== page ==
Social Media Posting Plan


Fine Art Photography: The Complete Guide


Lesson Info

Social Media Posting Plan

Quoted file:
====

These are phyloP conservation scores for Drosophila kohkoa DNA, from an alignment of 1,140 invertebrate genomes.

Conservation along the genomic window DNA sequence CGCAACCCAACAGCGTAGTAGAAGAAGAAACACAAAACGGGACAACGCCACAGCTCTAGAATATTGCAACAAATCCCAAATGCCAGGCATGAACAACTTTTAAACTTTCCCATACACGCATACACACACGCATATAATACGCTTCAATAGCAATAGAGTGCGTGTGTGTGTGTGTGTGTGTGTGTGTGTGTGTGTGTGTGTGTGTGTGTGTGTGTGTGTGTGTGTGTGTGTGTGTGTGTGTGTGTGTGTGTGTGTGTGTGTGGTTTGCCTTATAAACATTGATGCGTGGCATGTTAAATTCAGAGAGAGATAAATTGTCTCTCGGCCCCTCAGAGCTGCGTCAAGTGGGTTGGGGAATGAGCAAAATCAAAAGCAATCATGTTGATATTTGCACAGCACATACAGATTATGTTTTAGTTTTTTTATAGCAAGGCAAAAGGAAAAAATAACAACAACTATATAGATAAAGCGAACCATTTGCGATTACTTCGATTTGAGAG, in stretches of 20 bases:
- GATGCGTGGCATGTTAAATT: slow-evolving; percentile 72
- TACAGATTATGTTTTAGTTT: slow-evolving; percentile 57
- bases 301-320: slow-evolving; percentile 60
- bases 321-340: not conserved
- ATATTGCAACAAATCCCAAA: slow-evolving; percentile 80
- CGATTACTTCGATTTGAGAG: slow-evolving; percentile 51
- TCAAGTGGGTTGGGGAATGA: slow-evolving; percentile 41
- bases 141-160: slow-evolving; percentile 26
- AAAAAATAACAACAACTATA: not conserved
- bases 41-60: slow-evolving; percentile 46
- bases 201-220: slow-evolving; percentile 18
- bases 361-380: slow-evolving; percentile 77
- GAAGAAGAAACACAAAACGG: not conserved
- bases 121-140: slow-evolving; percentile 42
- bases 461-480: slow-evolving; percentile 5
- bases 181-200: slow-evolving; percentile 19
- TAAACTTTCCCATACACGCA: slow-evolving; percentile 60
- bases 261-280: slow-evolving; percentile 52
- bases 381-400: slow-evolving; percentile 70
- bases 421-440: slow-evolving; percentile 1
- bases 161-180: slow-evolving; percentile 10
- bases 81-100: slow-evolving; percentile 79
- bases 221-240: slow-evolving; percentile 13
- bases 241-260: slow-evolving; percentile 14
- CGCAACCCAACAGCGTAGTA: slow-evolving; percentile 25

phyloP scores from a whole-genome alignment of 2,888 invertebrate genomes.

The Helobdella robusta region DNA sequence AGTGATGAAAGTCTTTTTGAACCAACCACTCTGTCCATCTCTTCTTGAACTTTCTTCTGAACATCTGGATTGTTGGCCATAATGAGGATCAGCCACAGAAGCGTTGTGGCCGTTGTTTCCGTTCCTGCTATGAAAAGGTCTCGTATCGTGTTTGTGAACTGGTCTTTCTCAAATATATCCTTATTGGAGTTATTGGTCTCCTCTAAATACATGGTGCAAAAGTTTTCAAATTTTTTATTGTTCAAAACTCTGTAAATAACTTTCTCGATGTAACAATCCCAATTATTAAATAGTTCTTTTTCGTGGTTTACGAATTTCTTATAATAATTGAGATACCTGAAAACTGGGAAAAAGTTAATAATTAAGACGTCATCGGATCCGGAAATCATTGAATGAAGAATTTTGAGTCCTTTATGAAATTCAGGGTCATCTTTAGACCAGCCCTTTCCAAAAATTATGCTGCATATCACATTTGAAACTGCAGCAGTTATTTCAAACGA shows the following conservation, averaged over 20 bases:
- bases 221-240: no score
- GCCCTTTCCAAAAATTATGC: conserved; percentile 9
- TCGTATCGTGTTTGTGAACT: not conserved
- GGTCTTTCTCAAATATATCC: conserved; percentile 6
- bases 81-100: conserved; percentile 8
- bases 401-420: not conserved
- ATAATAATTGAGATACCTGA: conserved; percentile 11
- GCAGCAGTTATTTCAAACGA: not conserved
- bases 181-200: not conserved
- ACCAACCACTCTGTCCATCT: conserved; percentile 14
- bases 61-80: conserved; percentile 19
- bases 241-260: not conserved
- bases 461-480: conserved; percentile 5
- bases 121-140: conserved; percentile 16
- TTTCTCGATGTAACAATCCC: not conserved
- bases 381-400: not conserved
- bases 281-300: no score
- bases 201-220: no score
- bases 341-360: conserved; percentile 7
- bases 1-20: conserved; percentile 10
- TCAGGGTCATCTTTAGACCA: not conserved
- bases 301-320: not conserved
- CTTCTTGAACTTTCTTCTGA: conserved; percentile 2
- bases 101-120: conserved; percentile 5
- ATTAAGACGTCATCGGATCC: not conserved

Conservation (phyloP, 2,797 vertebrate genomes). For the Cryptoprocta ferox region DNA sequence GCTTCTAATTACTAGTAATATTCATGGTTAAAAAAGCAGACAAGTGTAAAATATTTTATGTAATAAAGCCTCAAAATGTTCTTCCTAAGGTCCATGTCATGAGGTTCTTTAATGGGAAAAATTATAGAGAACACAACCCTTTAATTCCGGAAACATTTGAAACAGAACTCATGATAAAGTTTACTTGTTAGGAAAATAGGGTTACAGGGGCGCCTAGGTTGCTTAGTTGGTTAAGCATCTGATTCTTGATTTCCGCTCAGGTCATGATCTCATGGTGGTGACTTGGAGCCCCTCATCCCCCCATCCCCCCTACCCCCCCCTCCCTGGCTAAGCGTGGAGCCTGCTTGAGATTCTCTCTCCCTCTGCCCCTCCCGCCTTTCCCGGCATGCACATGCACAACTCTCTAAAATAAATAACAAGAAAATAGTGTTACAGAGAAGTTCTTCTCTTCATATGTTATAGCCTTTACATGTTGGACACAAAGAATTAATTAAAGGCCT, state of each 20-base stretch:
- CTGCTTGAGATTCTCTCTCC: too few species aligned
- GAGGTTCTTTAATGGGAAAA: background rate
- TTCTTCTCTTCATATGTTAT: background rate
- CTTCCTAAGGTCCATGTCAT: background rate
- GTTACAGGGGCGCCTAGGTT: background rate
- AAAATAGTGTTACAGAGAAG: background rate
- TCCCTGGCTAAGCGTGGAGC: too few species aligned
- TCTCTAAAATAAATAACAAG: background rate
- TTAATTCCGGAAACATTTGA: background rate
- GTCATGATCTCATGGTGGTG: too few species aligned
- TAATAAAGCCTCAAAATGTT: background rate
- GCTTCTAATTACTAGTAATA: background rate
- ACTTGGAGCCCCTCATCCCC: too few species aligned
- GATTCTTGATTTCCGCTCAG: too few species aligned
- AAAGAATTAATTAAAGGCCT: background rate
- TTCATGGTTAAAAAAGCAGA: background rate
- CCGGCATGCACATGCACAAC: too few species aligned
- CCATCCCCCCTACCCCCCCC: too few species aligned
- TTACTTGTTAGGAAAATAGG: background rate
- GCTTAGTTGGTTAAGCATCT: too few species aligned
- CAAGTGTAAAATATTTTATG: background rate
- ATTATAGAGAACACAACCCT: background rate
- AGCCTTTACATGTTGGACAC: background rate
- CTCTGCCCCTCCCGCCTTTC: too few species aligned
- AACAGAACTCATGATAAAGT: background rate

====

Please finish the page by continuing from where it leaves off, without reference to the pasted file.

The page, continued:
The first thing that I do is I choose an image. That's how I start almost every post. However, if I have something that I really wanna say I'll choose the image to match the post. So choose an image or choose a message to start. And that message doesn't have to be this long, you don't have to have it all written out yet, but you can equate this to theme, message is theme. What is the general subject that you wanna talk about? And then choose a tone. How are you going to talk about that thing? And then choose a call-to-action. Now, I debated using the word funnel here, but I don't really like that word very much, even though I'm sure they're highly effective. A call-to-action is a lot more appropriate for what I do on social media, which is I tell people what I want if it's applicable. And then I sort of, through my vibe, through my tone, not so wordy, I tell people to interact with me. I'm never saying write me a comment, leave me a comment, nothing like that. But I'm posing questions ...